Today's speaker: Asya Magazinnik (MIT), “What Do we Learn About Voter Preferences From Conjoint Experiments?”
Abstract: Political scientists frequently interpret the results of conjoint experiments as reflective of voter preferences. In this paper we show that the target esti- mand of conjoint experiments, the AMCE, is not well-defined in these terms. Even with individually rational experimental subjects, unbiased estimates of the AMCE can indicate the opposite of the true preference of the majority. To show this, we characterize the preference aggregation rule implied by AMCE and demonstrate its several undesirable properties. With this result we provide a method for placing sharp bounds on the proportion of experimental subjects with a strict preference for a given candidate-feature. We provide a testable assumption to show when the AMCE corresponds in sign with the majority preference. Finally, we offer a structural interpretation of the AMCE and highlight that the problem we describe persists even when a model of voting is imposed.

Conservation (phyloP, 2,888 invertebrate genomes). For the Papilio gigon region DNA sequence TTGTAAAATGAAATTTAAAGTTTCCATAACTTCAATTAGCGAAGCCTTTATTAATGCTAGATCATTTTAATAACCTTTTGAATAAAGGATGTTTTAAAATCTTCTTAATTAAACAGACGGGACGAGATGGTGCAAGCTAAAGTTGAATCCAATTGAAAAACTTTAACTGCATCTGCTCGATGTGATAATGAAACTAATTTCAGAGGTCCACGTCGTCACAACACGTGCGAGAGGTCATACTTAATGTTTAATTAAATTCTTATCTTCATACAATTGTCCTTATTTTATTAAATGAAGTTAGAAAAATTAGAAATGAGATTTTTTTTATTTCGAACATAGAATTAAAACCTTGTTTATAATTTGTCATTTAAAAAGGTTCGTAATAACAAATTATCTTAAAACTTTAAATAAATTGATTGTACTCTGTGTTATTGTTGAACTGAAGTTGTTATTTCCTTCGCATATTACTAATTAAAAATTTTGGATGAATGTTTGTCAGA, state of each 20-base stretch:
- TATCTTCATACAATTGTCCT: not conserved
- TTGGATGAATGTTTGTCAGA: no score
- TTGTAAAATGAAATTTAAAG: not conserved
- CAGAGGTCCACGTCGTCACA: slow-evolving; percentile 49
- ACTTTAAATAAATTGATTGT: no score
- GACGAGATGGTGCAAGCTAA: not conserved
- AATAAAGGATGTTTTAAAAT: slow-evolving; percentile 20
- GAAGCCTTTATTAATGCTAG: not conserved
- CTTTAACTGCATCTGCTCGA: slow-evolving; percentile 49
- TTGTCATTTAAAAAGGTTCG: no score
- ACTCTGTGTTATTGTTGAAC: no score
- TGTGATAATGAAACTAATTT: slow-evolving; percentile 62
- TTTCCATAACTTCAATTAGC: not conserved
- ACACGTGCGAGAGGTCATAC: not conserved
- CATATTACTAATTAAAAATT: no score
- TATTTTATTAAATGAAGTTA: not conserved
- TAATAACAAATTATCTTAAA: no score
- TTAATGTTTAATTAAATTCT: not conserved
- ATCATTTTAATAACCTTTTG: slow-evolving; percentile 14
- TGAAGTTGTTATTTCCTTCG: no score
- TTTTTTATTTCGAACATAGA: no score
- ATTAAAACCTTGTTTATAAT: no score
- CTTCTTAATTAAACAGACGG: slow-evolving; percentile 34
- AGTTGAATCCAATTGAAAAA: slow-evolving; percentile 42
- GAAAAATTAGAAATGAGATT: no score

The paper can be found here.
The Applied Statistics Workshop (Gov 3009) meets all academic year, Wednesdays, 12pm-1:30pm, in CGIS K354. This workshop is a forum for advanced graduate students, faculty, and visiting scholars to present and discuss methodological or empirical work in progress in an interdisciplinary setting. The workshop features a tour of Harvard's statistical innovations and applications with weekly stops in different fields and disciplines and includes occasional presentations by invited speakers. Free lunch is provided.
More information is available at the Gov 3009 website: https://projects.iq.harvard.edu/applied.stats.workshop-gov3009